The sharp reduction in the ice cover of Greenland in the past year could be due not only to rising average annual temperatures, but also to the fact that last summer cloudless weather reigned over the island. Climatologists write about this in the scientific journal Cryosphere.
“Similar conditions arise in Greenland more and more often. Presumably, they are related to how the movement of high-altitude winds changes due to the disappearance of snow cover in Siberia, the area of sea ice and the difference in the rate of global warming in the Arctic and temperate latitudes,” One of its authors, a climatologist from Columbia University (USA) Marco Tedesco, commented on the study.
Practically all climatologists of the Earth today have no doubt that global warming exists, and also that it will radically change the face of the planet if temperature growth cannot be kept at 1.5 ° С. This is evidenced not only by hundreds of computer models of the planet’s climate, but also by thousands of measurements from various climate satellites, land meteorological stations and ocean buoys.
The first and main victims of this process will be, as practice already shows, the polar regions of the Earth and mountain glaciers. The temperature on their territory has now become 4-9 ° C higher than in past centuries. As a result, their area can be significantly reduced, which is why large areas of the Antarctic and the Arctic will be freed from ice.
One of the signs of this process is the testimony of climate satellites: in particular, for many years they have recorded that the glaciers of Greenland are rapidly melting. Since the beginning of the century, this process has accelerated on average four times. Last August, this led to the fact that a huge part of the island’s ice mass weighing 12.5 billion tons broke away and sailed into the sea.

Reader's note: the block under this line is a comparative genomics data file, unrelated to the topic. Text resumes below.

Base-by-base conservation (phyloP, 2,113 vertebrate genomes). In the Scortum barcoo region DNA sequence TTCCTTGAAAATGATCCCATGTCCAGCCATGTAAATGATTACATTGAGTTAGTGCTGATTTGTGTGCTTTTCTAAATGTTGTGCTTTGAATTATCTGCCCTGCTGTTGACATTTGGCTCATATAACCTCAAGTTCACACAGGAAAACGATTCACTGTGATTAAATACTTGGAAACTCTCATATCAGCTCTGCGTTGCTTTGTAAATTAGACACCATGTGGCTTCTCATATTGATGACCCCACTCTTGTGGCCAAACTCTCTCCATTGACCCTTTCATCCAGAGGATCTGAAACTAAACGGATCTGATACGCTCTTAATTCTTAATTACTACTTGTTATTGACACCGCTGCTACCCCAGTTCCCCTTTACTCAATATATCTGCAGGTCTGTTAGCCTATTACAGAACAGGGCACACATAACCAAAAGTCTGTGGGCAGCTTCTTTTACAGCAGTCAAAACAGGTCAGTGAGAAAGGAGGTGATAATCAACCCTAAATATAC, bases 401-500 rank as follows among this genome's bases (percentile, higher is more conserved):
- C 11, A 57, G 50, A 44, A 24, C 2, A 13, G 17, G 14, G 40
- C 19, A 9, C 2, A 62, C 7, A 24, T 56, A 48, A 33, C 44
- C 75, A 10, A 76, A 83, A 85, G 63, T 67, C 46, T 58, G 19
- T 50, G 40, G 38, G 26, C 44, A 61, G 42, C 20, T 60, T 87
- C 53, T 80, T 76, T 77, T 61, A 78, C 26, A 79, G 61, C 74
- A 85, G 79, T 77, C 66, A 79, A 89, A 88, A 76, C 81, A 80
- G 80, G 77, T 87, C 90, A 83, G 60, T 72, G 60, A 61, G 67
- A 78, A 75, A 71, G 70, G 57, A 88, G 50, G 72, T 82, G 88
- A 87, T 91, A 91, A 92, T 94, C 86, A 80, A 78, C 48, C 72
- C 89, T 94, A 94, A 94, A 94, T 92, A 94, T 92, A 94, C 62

Tedesco and his colleagues tried to learn about all the climatic factors that played an important role in last year’s records. Researchers comprehensively studied how the volume, area and other properties of the Greenland ice sheet changed throughout the summer of 2019.
After analyzing data from climate satellites, scientists found that the glaciers of Greenland over the past year decreased by 600 billion tons. This is the highest figure in the entire history of observations. Scientists recorded a previous record of this kind in 2012, when the average summer temperatures in Greenland are even higher.
Having discovered such a discrepancy, the researchers suggested that other factors influenced the melting of the island’s glaciers. To find out what these factors are, scientists have built a detailed climate of Greenland and the adjacent Arctic regions.
These calculations showed that an accelerated melting of the island’s glaciers involved an anticyclone, a high-pressure region that existed over the surface of Greenland for almost the entire summer. It simultaneously prevented the formation of clouds over the southern part of the island and at the same time led to the formation of a “pillow” of warm air in its northern and western regions.
The records of 2012, as shown by the analysis of archival data using neural networks, were also partially associated with the anticyclone over Greenland, although at that time its effect was less pronounced.
Scientists suggest that similar weather anomalies in the next decades, as global warming accelerates, will occur much more frequently over Greenland. This factor must be taken into account when predicting the island’s future ice sheet and sea level rise, climatologists conclude.